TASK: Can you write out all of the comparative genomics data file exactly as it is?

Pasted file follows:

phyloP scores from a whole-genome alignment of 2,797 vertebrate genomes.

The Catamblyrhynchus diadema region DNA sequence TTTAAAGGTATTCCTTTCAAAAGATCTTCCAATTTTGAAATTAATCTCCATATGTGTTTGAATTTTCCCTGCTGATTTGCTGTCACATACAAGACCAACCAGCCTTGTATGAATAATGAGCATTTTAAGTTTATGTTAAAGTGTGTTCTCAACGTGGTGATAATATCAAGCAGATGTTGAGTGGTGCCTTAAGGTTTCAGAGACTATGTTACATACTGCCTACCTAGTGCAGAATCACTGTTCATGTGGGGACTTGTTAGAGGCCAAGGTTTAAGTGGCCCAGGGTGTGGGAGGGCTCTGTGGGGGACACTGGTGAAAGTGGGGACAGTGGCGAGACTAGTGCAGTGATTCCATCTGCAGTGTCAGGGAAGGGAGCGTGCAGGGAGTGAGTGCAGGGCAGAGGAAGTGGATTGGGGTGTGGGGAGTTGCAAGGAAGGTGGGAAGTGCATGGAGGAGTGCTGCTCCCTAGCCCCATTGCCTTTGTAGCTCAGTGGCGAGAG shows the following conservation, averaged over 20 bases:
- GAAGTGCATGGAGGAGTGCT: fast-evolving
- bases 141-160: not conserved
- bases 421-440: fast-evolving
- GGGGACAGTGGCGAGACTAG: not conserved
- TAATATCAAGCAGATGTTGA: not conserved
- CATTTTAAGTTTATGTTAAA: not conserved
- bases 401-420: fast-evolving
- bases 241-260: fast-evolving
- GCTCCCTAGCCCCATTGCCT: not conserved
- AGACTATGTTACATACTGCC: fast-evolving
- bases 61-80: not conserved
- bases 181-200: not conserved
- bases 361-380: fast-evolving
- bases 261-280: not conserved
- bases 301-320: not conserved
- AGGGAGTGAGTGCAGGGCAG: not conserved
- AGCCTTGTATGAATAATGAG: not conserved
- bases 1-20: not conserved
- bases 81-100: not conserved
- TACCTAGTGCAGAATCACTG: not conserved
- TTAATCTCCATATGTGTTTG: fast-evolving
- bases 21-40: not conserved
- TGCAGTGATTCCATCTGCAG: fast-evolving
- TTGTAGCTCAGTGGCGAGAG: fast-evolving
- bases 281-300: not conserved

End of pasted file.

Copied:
phyloP scores from a whole-genome alignment of 2,797 vertebrate genomes.

The Catamblyrhynchus diadema region DNA sequence TTTAAAGGTATTCCTTTCAAAAGATCTTCCAATTTTGAAATTAATCTCCATATGTGTTTGAATTTTCCCTGCTGATTTGCTGTCACATACAAGACCAACCAGCCTTGTATGAATAATGAGCATTTTAAGTTTATGTTAAAGTGTGTTCTCAACGTGGTGATAATATCAAGCAGATGTTGAGTGGTGCCTTAAGGTTTCAGAGACTATGTTACATACTGCCTACCTAGTGCAGAATCACTGTTCATGTGGGGACTTGTTAGAGGCCAAGGTTTAAGTGGCCCAGGGTGTGGGAGGGCTCTGTGGGGGACACTGGTGAAAGTGGGGACAGTGGCGAGACTAGTGCAGTGATTCCATCTGCAGTGTCAGGGAAGGGAGCGTGCAGGGAGTGAGTGCAGGGCAGAGGAAGTGGATTGGGGTGTGGGGAGTTGCAAGGAAGGTGGGAAGTGCATGGAGGAGTGCTGCTCCCTAGCCCCATTGCCTTTGTAGCTCAGTGGCGAGAG shows the following conservation, averaged over 20 bases:
- GAAGTGCATGGAGGAGTGCT: fast-evolving
- bases 141-160: not conserved
- bases 421-440: fast-evolving
- GGGGACAGTGGCGAGACTAG: not conserved
- TAATATCAAGCAGATGTTGA: not conserved
- CATTTTAAGTTTATGTTAAA: not conserved
- bases 401-420: fast-evolving
- bases 241-260: fast-evolving
- GCTCCCTAGCCCCATTGCCT: not conserved
- AGACTATGTTACATACTGCC: fast-evolving
- bases 61-80: not conserved
- bases 181-200: not conserved
- bases 361-380: fast-evolving
- bases 261-280: not conserved
- bases 301-320: not conserved
- AGGGAGTGAGTGCAGGGCAG: not conserved
- AGCCTTGTATGAATAATGAG: not conserved
- bases 1-20: not conserved
- bases 81-100: not conserved
- TACCTAGTGCAGAATCACTG: not conserved
- TTAATCTCCATATGTGTTTG: fast-evolving
- bases 21-40: not conserved
- TGCAGTGATTCCATCTGCAG: fast-evolving
- TTGTAGCTCAGTGGCGAGAG: fast-evolving
- bases 281-300: not conserved